Cowboy Bill and Pappy

So our trip to New Albany, Indiana began as a trek for a laid back, classy local winery and ended with the coolest connection of our trip.

After a light dinner at River City Winery, we decided to walk around this mostly empty, but pretty and well-planned downtown. Only a few streets wide and long, we were turning back towards our car when we noticed what appeared to be a small coffee shop on the corner, no distinguishable markings other than an unlit neon coffee cup hovering above its entrance.

We took a few photos, and started back down the street when we remembered a key piece of advice offered by our great friend Veda at our going away party – (paraphrased of course) “always have a piece of pie at a local diner – you’ll never regret it.” So, we turned on our heels and headed back down the street.

When we shoved open the door to the cramped, not-so-spotless, age-worn 10-seat hash house, we did so with a bit of apprehension as it was clear that we were outsiders. Though polite, and welcoming, the Little Chef’s history-smeared walls rarely saw new upholstery seated on these 10 stools.

We ordered two coffees and to fulfill the “pie” requirement, ordered the only thing that approximated a dished dessert – a pineapple upside down cake – and sat a moment to reflect on the day. Seated next to us was a quiet man in his sixties smoking full-flavored Cherokee Kings and polishing off his early-evening breakfast. Over the next few moments, a couple other locals uneventfully popped in – one for coffee and the other for a chicken fingers order to go and seemed not to notice us, but obviously knew one another.

We briefly got a couple questions answered as the chef/waiter/bar tender/bus boy Robert finished up the to-go order.

“Built in 1957. Had five owners I think, Diane’s owned it the last 5 years worked here 25 years before that.”

Then, as we were finishing up our pie and preparing for our drive back to the state park, in walked Bill. Cowboy, as we found out he had once been called, was an unshaven retiree who arrived on a three wheeled bike, outfitted for collecting aluminum and bottles from the alley-cans. He was wearing a too-big “Cotner for Prosecutor” shirt, oversized pants pulled tight with a belt and a brown/green stetson fedora featuring a tiny metal man hanging above the center brim that, like him, had likely seen better days.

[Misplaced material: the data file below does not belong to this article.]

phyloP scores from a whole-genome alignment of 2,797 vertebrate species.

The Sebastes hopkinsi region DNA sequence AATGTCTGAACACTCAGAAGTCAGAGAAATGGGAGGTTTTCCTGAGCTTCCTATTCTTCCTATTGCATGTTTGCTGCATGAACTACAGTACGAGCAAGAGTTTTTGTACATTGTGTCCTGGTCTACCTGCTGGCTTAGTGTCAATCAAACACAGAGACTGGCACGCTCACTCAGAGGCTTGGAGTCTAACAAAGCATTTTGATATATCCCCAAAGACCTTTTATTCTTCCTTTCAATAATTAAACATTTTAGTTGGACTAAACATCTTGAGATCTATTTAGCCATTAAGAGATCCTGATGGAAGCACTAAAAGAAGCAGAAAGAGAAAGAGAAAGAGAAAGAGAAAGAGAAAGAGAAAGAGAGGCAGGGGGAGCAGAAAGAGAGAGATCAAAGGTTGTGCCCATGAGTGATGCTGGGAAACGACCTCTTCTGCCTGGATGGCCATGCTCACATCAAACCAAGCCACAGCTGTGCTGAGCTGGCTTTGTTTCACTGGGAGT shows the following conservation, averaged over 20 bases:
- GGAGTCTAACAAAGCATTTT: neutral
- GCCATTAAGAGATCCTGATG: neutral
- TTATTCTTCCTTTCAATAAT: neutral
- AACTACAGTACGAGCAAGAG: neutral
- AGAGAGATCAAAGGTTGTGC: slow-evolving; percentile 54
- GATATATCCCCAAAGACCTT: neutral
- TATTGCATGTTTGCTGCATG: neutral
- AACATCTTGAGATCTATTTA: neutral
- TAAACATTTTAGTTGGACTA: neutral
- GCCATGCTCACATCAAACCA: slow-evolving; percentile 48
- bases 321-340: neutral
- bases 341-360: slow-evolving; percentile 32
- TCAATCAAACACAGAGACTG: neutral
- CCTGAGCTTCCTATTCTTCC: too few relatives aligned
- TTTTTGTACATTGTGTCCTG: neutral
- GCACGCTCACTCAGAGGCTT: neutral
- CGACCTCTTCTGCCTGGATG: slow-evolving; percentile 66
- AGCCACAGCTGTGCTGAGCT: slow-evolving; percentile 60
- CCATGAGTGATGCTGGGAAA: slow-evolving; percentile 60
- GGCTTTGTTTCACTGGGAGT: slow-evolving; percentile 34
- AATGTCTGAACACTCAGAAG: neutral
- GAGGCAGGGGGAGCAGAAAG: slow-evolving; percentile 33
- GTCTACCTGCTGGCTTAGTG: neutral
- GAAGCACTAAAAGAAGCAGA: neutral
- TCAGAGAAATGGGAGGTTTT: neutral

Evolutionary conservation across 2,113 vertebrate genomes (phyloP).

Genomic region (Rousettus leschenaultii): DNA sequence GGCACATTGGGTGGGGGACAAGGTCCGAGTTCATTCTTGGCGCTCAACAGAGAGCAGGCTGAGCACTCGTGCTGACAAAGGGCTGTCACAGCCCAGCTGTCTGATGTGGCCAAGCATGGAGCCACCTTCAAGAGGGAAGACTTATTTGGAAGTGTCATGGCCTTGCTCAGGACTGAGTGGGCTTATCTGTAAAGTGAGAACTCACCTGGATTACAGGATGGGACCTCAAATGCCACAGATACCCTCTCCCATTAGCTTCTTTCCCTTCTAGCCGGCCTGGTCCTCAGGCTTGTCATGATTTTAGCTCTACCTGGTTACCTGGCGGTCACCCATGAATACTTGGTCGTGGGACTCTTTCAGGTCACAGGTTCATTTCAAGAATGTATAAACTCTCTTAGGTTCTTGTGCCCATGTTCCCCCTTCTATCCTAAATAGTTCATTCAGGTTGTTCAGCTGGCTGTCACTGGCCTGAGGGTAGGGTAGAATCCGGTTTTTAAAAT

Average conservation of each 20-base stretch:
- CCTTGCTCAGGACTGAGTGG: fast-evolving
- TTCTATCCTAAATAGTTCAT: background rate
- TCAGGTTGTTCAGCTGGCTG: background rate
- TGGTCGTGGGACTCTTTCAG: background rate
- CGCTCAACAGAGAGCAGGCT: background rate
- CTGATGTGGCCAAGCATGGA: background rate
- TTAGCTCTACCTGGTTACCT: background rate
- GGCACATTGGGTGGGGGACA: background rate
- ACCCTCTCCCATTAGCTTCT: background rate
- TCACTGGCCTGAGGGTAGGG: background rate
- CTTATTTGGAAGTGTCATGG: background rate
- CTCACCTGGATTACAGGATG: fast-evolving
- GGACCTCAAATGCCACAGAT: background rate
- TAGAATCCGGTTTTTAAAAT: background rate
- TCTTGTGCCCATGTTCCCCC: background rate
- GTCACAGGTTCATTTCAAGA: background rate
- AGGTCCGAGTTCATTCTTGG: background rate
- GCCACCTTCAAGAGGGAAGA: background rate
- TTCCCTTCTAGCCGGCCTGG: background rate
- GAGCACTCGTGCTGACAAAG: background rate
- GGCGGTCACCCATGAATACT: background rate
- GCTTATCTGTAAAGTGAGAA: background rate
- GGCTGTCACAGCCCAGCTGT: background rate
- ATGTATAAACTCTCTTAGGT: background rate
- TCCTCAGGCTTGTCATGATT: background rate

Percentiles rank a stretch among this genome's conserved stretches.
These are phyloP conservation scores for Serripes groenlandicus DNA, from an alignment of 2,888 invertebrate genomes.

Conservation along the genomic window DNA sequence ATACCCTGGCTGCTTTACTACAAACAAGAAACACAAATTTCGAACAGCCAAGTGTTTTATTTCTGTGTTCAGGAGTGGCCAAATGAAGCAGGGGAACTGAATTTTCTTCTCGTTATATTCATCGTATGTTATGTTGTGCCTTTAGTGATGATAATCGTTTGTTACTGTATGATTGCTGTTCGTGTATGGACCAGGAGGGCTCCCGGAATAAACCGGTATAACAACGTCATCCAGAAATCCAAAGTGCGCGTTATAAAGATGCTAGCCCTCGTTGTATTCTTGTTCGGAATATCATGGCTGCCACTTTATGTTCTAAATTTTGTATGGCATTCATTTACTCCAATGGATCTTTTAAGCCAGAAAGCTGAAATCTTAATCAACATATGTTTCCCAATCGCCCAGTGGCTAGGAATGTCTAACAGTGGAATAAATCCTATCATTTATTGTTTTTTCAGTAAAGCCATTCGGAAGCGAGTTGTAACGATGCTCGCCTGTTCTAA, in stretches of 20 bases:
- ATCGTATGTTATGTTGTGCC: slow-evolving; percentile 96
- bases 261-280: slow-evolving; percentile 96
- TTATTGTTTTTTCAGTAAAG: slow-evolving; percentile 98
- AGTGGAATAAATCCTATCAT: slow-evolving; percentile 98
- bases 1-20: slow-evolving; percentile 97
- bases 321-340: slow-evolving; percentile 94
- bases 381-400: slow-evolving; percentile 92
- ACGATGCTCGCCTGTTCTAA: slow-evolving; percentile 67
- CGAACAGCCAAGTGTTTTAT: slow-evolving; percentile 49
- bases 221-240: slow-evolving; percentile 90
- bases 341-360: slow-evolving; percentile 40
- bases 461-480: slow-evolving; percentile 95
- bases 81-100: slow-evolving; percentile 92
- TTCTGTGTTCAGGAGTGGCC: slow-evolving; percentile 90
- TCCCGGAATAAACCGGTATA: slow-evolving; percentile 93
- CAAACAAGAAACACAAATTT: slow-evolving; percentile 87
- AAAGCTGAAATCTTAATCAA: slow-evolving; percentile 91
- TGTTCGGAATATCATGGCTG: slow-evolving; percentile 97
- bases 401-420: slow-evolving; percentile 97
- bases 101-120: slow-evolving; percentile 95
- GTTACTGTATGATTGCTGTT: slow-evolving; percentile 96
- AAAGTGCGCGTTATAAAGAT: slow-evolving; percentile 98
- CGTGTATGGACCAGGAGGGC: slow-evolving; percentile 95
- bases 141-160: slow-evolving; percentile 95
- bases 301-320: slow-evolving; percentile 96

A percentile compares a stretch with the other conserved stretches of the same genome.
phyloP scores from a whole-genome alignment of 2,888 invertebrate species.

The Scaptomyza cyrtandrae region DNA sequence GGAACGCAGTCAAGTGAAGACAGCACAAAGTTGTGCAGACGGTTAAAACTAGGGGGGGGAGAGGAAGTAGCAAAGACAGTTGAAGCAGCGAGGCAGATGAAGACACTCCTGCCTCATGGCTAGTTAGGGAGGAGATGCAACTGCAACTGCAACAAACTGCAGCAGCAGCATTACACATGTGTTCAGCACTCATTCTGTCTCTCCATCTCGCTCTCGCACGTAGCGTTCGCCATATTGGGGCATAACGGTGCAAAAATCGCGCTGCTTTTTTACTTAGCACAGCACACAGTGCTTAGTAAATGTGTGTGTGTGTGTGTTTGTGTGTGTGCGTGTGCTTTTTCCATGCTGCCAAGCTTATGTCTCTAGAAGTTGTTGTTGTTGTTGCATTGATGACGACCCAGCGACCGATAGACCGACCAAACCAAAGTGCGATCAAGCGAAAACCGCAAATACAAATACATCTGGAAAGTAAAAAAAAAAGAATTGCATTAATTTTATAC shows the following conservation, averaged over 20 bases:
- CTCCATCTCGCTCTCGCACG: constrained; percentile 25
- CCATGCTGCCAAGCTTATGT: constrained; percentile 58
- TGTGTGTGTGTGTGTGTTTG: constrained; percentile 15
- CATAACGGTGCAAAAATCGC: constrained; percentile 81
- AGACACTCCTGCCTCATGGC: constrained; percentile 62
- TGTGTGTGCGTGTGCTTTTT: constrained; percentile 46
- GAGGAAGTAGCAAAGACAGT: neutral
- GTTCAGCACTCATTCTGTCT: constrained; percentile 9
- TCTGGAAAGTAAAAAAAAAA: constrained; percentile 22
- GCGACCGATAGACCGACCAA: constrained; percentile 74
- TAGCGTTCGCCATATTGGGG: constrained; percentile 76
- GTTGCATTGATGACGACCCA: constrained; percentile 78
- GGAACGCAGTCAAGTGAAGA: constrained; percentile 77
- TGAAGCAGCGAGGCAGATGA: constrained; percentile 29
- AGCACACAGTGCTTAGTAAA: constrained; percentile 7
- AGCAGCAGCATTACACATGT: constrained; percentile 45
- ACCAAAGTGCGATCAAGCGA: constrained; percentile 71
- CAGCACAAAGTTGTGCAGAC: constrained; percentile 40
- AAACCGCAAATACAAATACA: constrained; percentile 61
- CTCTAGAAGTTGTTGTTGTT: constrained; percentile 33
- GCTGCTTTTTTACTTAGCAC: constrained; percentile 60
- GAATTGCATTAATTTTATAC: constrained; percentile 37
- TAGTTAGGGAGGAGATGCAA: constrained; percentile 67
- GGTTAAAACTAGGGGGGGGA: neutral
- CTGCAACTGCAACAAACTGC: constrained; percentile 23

As he got settled and ordered a sweet tea, he mentioned his hips just weren’t cooperating, and I decided I would ask about the significance of his hat, which got us talking.

He told us his age (71), discussed his preference for hats, and told us about his bike. Then he told us proudly that he was a retired carny. For those, not in the know, a carny is often used as a derogatory term for a full-time traveling carnival worker who was either a none-too-smart con-man, or worse, potentially dangerous. Which is why I was surprised he was so boastful about his former career choice.

Soon after his pronouncement, another similarly appropriated man popped in. He had long, peppered brown hair collected in a quickly established pony tail tucked beneath a leather Harley Davidson hat. His arms were tattooed, and he wore a shirt proclaiming “Never Fear, Grandpa’s Here!”

Bill introduced Pappy simply. “Here comes another carny now!”

Once Pappy sat down, conversation really began to flow. Pappy and Cowboy shared with us, in no particular order, the following stories – each followed by a short one-liner that neatly bookended their point.

  • Pappy and his identical twin brother were born on his grandfather’s circus carousel – and “he’s been going round and round ever since”.
  • Cowboy who is a slight 5’5″, had a carnival girlfriend who stood 6’3″ and filled out at just over 240 lbs – which I mentioned put all the “good stuff right at eye level,” but Pappy continued “When he went toe-to-head his head was in it, and when he went head to toe, his toes were in it.” In addition, Cowboy’s ferris-wheel partner was 7’1″ and over 300 pounds and his girlfriend was less “scarcely 5 foot.”
  • Pappy’s father was a full-blooded Arapaho Indian, and his mother was Italian – “which makes me an “A-WOP-aho.”
  • Pappy who was a surprising 86 years old, had a grandfather who lived to a documented 117 years and his father to over 105 – “I still have to live for another 25 years to keep up my end of the bargain” he said while lighting into his 5th pack of hand-rolled cigarettes for the day.
  • Pappy came from a family of 17 brothers and one sister and claims to have fathered 26 children “that he knows of” – when Victoria gasps he explains that it was “them women’s fault, they shouldn’t have taken him so serious, when he was just ‘pokin’ fun’!”

Finally, the two of them shared that in addition to “Kizzarney,” together they speak 5 languages in addition to “American” (which is of course not “English as we all know”). But wait, hold up! “Kizzarney?” What the heck is that? Kizzarney as we learned was a secret language established by carnies that was used to keep the patrons in the dark about their conversations. The language is similar to Pig Latin, but apparently comes in three separate dialects (“East and West Coast circuits and a hybrid in the middle”) throughout the United States.

Cowboy and Pappy have hung up their roustabout belts and settled in Southern Indiana, but they’ve experienced the country by train, by foot, by thumb and often by circus caravan. A life so free and so exciting is something that few of us could comprehend from our office cubicles, but these guys have done it, and have the stories, tattoos and shared experiences to prove it.

If we can meet even one Bill or Pappy each week, this trip will be a monumental success.